(This article belongs to the Special Issue Sustainable Infrastructure Materials and Systems)
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Open AccessArticle A Sustainability Perspective for Unbound Reclaimed Asphalt Pavement (RAP) as a Pavement Base Material
Sustainability 2019, 11(1), 78; https://doi.org/10.3390/su11010078
Received: 26 November 2018 / Revised: 9 December 2018 / Accepted: 12 December 2018 / Published: 24 December 2018
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Abstract
The present study aims to investigate reclaimed asphalt pavement (RAP) materials for utilization for a pavement base layer material with the goal towards increasing the reutilization of materials and the movement towards increased pavement sustainability. Reduced cost for materials and transportation of materials, [...] Read more.
The present study aims to investigate reclaimed asphalt pavement (RAP) materials for utilization for a pavement base layer material with the goal towards increasing the reutilization of materials and the movement towards increased pavement sustainability. Reduced cost for materials and transportation of materials, overall environmental benefits and many other advantages have led to increased interests in utilizing RAP in pavements including as base materials for highway/roadway construction projects. The potential advantages of utilizing RAP as an unbound base material are known; however, its overall application is still limited partially due to the lack of systematic evaluation studies for the parameterization of RAPs mechanical behavior in pavement design. With this in mind, the current investigation focuses on the resilient modulus (Mr) properties of RAP aggregates in terms of a material’s elastic response. Experimental data from tri-axial stress tests on specimens consisting of RAP, aggregates and a mixture of both materials are investigated. A number of constitutive models for the description of mechanical behavior of RAP materials are investigated. The required procedures for determining the constitutive constants of the constitutive models is outlined for the aforementioned materials. A comparative analysis is applied, and the related results are evaluated. The main conclusion is that RAP materials can be utilized as a base material in the framework of pavement sustainability, as its behavior under loading conditions are similar to virgin aggregate (VA) materials and can be simulated by using appropriate constitutive models for pavement design processes. Full article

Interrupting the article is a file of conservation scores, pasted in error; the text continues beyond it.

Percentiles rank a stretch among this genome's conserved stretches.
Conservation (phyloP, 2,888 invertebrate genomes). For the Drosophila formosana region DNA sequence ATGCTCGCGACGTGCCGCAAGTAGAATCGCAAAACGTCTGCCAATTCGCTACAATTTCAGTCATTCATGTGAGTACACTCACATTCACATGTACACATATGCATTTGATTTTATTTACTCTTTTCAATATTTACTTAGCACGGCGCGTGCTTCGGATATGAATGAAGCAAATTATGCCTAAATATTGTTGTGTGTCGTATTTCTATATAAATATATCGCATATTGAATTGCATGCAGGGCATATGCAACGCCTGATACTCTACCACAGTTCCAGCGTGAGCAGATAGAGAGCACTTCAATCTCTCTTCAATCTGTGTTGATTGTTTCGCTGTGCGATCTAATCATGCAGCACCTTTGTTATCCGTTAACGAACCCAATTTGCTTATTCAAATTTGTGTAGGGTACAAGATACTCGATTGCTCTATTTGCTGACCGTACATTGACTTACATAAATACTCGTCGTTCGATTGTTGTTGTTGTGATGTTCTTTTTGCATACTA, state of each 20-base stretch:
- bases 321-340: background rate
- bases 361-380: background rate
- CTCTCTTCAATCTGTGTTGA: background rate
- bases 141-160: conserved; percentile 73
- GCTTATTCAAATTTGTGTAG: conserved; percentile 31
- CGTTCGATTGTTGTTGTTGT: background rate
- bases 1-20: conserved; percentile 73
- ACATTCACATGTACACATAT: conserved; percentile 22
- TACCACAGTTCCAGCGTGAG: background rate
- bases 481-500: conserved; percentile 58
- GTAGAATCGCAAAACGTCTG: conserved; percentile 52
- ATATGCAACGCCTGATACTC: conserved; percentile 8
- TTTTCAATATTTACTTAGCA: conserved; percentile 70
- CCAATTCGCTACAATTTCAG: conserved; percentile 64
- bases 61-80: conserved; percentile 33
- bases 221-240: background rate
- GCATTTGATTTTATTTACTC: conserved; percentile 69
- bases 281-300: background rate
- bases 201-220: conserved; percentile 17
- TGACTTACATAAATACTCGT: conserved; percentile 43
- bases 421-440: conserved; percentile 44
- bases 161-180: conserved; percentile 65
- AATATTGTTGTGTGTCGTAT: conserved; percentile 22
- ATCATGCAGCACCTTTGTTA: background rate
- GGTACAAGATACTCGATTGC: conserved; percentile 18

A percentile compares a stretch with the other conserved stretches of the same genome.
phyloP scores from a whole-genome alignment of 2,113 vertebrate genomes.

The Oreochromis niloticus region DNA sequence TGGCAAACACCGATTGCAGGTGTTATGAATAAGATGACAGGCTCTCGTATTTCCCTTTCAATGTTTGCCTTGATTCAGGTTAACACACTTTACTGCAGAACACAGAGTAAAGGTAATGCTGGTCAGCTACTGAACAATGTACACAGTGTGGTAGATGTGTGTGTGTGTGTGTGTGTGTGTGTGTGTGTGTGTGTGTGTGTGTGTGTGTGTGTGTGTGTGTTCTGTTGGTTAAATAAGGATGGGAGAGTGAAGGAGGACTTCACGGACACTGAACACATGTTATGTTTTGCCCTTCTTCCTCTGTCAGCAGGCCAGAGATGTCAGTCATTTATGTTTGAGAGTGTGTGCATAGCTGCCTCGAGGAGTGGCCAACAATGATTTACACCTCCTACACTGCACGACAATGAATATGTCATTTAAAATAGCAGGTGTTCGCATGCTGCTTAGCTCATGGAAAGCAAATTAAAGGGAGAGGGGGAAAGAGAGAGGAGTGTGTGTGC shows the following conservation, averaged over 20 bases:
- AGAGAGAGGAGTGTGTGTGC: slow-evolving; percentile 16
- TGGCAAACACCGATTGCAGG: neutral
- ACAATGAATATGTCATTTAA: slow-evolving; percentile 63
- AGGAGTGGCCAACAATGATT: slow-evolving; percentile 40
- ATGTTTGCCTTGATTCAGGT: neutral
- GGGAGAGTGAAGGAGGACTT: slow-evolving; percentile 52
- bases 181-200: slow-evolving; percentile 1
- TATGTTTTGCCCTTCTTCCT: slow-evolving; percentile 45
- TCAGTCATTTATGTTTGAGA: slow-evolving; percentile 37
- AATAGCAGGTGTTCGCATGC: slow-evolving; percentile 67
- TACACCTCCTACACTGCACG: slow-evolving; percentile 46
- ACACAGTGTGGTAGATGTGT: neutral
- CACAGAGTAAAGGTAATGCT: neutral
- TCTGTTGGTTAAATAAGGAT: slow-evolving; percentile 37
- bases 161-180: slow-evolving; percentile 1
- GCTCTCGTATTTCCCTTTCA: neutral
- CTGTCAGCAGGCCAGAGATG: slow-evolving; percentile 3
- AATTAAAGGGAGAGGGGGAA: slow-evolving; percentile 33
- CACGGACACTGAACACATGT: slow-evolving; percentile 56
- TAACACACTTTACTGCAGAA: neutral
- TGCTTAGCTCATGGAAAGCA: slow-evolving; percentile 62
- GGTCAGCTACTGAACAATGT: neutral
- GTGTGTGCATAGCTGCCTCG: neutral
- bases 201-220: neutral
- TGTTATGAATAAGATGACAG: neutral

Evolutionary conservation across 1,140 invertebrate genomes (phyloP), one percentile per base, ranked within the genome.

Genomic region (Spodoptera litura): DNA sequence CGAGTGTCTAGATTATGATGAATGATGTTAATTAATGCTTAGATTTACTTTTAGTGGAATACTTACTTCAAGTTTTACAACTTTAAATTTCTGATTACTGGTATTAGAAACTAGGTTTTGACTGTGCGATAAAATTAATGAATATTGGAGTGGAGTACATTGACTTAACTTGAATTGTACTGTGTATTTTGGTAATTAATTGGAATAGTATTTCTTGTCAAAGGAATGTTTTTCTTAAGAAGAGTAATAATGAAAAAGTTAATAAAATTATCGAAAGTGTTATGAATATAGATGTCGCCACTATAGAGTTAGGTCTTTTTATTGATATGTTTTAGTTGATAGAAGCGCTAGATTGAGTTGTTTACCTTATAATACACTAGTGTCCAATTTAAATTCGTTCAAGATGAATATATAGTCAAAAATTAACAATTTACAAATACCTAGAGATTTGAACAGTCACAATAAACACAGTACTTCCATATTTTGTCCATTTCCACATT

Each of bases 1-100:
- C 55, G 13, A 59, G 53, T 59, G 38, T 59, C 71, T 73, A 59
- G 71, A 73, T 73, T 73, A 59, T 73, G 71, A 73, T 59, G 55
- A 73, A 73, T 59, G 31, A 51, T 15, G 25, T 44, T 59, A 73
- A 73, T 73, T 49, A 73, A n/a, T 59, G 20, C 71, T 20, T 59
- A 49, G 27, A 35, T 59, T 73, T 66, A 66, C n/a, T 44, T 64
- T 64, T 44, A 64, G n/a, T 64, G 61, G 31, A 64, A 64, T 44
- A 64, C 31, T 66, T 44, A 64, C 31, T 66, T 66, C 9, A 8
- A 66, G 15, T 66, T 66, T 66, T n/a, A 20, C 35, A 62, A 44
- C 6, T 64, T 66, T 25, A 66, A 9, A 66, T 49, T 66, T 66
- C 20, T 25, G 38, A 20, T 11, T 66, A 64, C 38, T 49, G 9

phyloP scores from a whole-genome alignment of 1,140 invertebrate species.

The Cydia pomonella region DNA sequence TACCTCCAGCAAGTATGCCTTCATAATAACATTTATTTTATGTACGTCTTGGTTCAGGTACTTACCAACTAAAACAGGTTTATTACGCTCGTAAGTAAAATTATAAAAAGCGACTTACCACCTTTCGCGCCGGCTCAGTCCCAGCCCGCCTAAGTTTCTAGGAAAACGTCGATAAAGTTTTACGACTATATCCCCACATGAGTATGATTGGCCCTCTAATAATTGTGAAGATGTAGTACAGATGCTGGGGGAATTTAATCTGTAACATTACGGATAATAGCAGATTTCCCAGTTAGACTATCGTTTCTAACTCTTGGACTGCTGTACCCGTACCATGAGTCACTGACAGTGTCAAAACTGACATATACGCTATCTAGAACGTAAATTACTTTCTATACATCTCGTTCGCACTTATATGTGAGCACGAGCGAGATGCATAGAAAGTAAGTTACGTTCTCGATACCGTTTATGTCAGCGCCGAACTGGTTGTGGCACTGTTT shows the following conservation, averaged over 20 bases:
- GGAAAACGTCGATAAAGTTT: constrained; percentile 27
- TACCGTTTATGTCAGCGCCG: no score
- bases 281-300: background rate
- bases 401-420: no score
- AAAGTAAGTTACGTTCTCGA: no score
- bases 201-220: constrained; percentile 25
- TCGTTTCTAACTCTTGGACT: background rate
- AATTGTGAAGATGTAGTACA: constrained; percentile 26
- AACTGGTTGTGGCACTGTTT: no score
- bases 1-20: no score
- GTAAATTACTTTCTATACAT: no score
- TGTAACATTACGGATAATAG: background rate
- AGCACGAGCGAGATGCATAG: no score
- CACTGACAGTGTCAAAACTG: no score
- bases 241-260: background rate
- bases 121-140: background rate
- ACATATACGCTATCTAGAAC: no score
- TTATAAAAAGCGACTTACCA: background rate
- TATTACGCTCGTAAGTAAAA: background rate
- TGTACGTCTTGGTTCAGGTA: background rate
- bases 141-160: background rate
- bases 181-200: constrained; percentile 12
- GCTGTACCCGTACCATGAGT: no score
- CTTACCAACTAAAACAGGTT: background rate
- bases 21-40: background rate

(This article belongs to the Special Issue Sustainable Infrastructure Materials and Systems)
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Open AccessArticle Influences of Clay Brick Particles on the Performance of Cement Stabilized Recycled Aggregate as Pavement Base
Sustainability 2018, 10(10), 3505; https://doi.org/10.3390/su10103505
Received: 21 August 2018 / Revised: 18 September 2018 / Accepted: 22 September 2018 / Published: 30 September 2018
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Abstract